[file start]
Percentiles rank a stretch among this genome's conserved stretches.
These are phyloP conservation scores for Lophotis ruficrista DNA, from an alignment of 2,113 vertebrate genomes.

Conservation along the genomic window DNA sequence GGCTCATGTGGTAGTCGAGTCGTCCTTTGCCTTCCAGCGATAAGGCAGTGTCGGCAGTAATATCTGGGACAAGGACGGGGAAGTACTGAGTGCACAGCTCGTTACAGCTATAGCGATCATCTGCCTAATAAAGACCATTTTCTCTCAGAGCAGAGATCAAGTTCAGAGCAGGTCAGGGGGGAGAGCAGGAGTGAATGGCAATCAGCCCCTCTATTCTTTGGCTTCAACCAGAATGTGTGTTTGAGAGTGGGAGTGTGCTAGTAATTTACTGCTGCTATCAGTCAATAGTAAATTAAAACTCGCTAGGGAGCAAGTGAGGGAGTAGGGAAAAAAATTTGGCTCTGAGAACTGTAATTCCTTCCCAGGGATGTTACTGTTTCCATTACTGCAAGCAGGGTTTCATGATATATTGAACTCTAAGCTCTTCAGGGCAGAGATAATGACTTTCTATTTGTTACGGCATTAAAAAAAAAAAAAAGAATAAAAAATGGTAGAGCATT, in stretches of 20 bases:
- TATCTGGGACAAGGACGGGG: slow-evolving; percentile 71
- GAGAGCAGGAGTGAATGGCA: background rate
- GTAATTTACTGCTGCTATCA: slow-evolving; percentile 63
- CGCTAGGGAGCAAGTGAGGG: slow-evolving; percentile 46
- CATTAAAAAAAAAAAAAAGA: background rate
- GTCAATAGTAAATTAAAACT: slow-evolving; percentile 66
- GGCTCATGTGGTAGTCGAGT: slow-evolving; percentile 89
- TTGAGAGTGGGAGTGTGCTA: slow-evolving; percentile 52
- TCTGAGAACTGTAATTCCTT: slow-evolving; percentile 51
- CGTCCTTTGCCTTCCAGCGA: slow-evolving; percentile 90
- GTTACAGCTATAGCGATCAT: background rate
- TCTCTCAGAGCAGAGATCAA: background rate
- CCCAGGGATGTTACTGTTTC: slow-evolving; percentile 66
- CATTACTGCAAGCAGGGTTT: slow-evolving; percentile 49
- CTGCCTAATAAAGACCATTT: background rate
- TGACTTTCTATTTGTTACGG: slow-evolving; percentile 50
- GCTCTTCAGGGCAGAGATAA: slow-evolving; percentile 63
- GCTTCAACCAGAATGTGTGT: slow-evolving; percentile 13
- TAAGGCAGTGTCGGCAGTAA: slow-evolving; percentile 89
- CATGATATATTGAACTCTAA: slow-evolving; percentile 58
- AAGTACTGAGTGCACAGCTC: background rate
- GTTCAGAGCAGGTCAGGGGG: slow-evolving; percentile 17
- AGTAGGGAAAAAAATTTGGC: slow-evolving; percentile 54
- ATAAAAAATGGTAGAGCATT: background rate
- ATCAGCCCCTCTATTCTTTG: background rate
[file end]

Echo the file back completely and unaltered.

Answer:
Percentiles rank a stretch among this genome's conserved stretches.
These are phyloP conservation scores for Lophotis ruficrista DNA, from an alignment of 2,113 vertebrate genomes.

Conservation along the genomic window DNA sequence GGCTCATGTGGTAGTCGAGTCGTCCTTTGCCTTCCAGCGATAAGGCAGTGTCGGCAGTAATATCTGGGACAAGGACGGGGAAGTACTGAGTGCACAGCTCGTTACAGCTATAGCGATCATCTGCCTAATAAAGACCATTTTCTCTCAGAGCAGAGATCAAGTTCAGAGCAGGTCAGGGGGGAGAGCAGGAGTGAATGGCAATCAGCCCCTCTATTCTTTGGCTTCAACCAGAATGTGTGTTTGAGAGTGGGAGTGTGCTAGTAATTTACTGCTGCTATCAGTCAATAGTAAATTAAAACTCGCTAGGGAGCAAGTGAGGGAGTAGGGAAAAAAATTTGGCTCTGAGAACTGTAATTCCTTCCCAGGGATGTTACTGTTTCCATTACTGCAAGCAGGGTTTCATGATATATTGAACTCTAAGCTCTTCAGGGCAGAGATAATGACTTTCTATTTGTTACGGCATTAAAAAAAAAAAAAAGAATAAAAAATGGTAGAGCATT, in stretches of 20 bases:
- TATCTGGGACAAGGACGGGG: slow-evolving; percentile 71
- GAGAGCAGGAGTGAATGGCA: background rate
- GTAATTTACTGCTGCTATCA: slow-evolving; percentile 63
- CGCTAGGGAGCAAGTGAGGG: slow-evolving; percentile 46
- CATTAAAAAAAAAAAAAAGA: background rate
- GTCAATAGTAAATTAAAACT: slow-evolving; percentile 66
- GGCTCATGTGGTAGTCGAGT: slow-evolving; percentile 89
- TTGAGAGTGGGAGTGTGCTA: slow-evolving; percentile 52
- TCTGAGAACTGTAATTCCTT: slow-evolving; percentile 51
- CGTCCTTTGCCTTCCAGCGA: slow-evolving; percentile 90
- GTTACAGCTATAGCGATCAT: background rate
- TCTCTCAGAGCAGAGATCAA: background rate
- CCCAGGGATGTTACTGTTTC: slow-evolving; percentile 66
- CATTACTGCAAGCAGGGTTT: slow-evolving; percentile 49
- CTGCCTAATAAAGACCATTT: background rate
- TGACTTTCTATTTGTTACGG: slow-evolving; percentile 50
- GCTCTTCAGGGCAGAGATAA: slow-evolving; percentile 63
- GCTTCAACCAGAATGTGTGT: slow-evolving; percentile 13
- TAAGGCAGTGTCGGCAGTAA: slow-evolving; percentile 89
- CATGATATATTGAACTCTAA: slow-evolving; percentile 58
- AAGTACTGAGTGCACAGCTC: background rate
- GTTCAGAGCAGGTCAGGGGG: slow-evolving; percentile 17
- AGTAGGGAAAAAAATTTGGC: slow-evolving; percentile 54
- ATAAAAAATGGTAGAGCATT: background rate
- ATCAGCCCCTCTATTCTTTG: background rate